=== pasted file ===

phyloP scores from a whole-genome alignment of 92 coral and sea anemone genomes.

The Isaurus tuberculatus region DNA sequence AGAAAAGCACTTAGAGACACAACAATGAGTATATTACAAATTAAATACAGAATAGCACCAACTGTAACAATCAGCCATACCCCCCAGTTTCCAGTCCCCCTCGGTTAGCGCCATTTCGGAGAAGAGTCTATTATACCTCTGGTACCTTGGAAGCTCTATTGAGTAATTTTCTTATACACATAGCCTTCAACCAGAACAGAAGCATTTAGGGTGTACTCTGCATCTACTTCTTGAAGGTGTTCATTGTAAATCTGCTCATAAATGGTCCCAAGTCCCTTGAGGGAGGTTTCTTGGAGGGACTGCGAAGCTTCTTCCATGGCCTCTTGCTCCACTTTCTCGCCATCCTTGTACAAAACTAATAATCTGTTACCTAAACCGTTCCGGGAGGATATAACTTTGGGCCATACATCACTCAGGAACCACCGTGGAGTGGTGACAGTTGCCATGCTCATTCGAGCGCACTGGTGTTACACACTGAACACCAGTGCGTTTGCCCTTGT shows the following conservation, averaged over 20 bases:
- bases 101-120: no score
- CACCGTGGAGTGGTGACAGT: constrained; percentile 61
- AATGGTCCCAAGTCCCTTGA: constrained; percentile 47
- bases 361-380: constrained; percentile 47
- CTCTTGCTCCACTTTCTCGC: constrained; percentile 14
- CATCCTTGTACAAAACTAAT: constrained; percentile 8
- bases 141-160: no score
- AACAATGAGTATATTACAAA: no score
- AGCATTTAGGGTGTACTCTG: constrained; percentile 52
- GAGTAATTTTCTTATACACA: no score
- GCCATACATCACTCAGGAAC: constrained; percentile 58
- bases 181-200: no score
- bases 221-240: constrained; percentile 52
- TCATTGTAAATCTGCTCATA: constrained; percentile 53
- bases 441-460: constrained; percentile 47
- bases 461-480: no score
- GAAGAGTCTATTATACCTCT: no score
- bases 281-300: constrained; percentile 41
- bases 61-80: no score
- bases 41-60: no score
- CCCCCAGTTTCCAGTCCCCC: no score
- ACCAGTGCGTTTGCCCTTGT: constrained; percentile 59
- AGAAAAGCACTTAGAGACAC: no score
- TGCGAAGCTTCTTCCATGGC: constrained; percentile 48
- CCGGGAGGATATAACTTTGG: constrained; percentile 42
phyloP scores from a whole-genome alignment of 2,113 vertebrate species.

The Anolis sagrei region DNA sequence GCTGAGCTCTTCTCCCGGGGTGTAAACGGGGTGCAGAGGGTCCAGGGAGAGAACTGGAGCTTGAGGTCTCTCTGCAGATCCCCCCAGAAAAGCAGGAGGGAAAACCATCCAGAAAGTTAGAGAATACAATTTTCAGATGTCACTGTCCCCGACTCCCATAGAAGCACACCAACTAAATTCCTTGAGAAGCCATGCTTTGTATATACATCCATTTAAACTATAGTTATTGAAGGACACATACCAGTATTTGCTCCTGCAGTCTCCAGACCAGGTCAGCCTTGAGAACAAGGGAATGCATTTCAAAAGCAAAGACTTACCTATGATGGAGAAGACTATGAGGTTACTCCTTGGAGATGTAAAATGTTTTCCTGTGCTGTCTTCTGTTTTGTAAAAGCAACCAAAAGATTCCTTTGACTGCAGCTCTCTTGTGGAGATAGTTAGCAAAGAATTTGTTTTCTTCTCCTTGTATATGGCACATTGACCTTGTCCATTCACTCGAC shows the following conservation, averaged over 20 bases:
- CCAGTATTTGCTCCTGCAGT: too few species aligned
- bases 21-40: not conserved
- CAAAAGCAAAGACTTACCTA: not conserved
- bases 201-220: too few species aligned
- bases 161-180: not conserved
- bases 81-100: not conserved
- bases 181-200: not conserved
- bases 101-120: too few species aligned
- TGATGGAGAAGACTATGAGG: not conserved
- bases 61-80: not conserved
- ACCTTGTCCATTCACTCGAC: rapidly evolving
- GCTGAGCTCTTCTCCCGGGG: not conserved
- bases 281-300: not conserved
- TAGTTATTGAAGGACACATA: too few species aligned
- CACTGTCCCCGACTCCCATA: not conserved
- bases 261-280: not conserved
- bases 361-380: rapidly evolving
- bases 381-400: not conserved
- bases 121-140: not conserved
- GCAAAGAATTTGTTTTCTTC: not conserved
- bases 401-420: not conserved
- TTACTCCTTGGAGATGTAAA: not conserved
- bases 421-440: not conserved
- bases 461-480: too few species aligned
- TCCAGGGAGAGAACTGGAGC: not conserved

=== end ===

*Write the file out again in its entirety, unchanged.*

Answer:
phyloP scores from a whole-genome alignment of 92 coral and sea anemone genomes.

The Isaurus tuberculatus region DNA sequence AGAAAAGCACTTAGAGACACAACAATGAGTATATTACAAATTAAATACAGAATAGCACCAACTGTAACAATCAGCCATACCCCCCAGTTTCCAGTCCCCCTCGGTTAGCGCCATTTCGGAGAAGAGTCTATTATACCTCTGGTACCTTGGAAGCTCTATTGAGTAATTTTCTTATACACATAGCCTTCAACCAGAACAGAAGCATTTAGGGTGTACTCTGCATCTACTTCTTGAAGGTGTTCATTGTAAATCTGCTCATAAATGGTCCCAAGTCCCTTGAGGGAGGTTTCTTGGAGGGACTGCGAAGCTTCTTCCATGGCCTCTTGCTCCACTTTCTCGCCATCCTTGTACAAAACTAATAATCTGTTACCTAAACCGTTCCGGGAGGATATAACTTTGGGCCATACATCACTCAGGAACCACCGTGGAGTGGTGACAGTTGCCATGCTCATTCGAGCGCACTGGTGTTACACACTGAACACCAGTGCGTTTGCCCTTGT shows the following conservation, averaged over 20 bases:
- bases 101-120: no score
- CACCGTGGAGTGGTGACAGT: constrained; percentile 61
- AATGGTCCCAAGTCCCTTGA: constrained; percentile 47
- bases 361-380: constrained; percentile 47
- CTCTTGCTCCACTTTCTCGC: constrained; percentile 14
- CATCCTTGTACAAAACTAAT: constrained; percentile 8
- bases 141-160: no score
- AACAATGAGTATATTACAAA: no score
- AGCATTTAGGGTGTACTCTG: constrained; percentile 52
- GAGTAATTTTCTTATACACA: no score
- GCCATACATCACTCAGGAAC: constrained; percentile 58
- bases 181-200: no score
- bases 221-240: constrained; percentile 52
- TCATTGTAAATCTGCTCATA: constrained; percentile 53
- bases 441-460: constrained; percentile 47
- bases 461-480: no score
- GAAGAGTCTATTATACCTCT: no score
- bases 281-300: constrained; percentile 41
- bases 61-80: no score
- bases 41-60: no score
- CCCCCAGTTTCCAGTCCCCC: no score
- ACCAGTGCGTTTGCCCTTGT: constrained; percentile 59
- AGAAAAGCACTTAGAGACAC: no score
- TGCGAAGCTTCTTCCATGGC: constrained; percentile 48
- CCGGGAGGATATAACTTTGG: constrained; percentile 42
phyloP scores from a whole-genome alignment of 2,113 vertebrate species.

The Anolis sagrei region DNA sequence GCTGAGCTCTTCTCCCGGGGTGTAAACGGGGTGCAGAGGGTCCAGGGAGAGAACTGGAGCTTGAGGTCTCTCTGCAGATCCCCCCAGAAAAGCAGGAGGGAAAACCATCCAGAAAGTTAGAGAATACAATTTTCAGATGTCACTGTCCCCGACTCCCATAGAAGCACACCAACTAAATTCCTTGAGAAGCCATGCTTTGTATATACATCCATTTAAACTATAGTTATTGAAGGACACATACCAGTATTTGCTCCTGCAGTCTCCAGACCAGGTCAGCCTTGAGAACAAGGGAATGCATTTCAAAAGCAAAGACTTACCTATGATGGAGAAGACTATGAGGTTACTCCTTGGAGATGTAAAATGTTTTCCTGTGCTGTCTTCTGTTTTGTAAAAGCAACCAAAAGATTCCTTTGACTGCAGCTCTCTTGTGGAGATAGTTAGCAAAGAATTTGTTTTCTTCTCCTTGTATATGGCACATTGACCTTGTCCATTCACTCGAC shows the following conservation, averaged over 20 bases:
- CCAGTATTTGCTCCTGCAGT: too few species aligned
- bases 21-40: not conserved
- CAAAAGCAAAGACTTACCTA: not conserved
- bases 201-220: too few species aligned
- bases 161-180: not conserved
- bases 81-100: not conserved
- bases 181-200: not conserved
- bases 101-120: too few species aligned
- TGATGGAGAAGACTATGAGG: not conserved
- bases 61-80: not conserved
- ACCTTGTCCATTCACTCGAC: rapidly evolving
- GCTGAGCTCTTCTCCCGGGG: not conserved
- bases 281-300: not conserved
- TAGTTATTGAAGGACACATA: too few species aligned
- CACTGTCCCCGACTCCCATA: not conserved
- bases 261-280: not conserved
- bases 361-380: rapidly evolving
- bases 381-400: not conserved
- bases 121-140: not conserved
- GCAAAGAATTTGTTTTCTTC: not conserved
- bases 401-420: not conserved
- TTACTCCTTGGAGATGTAAA: not conserved
- bases 421-440: not conserved
- bases 461-480: too few species aligned
- TCCAGGGAGAGAACTGGAGC: not conserved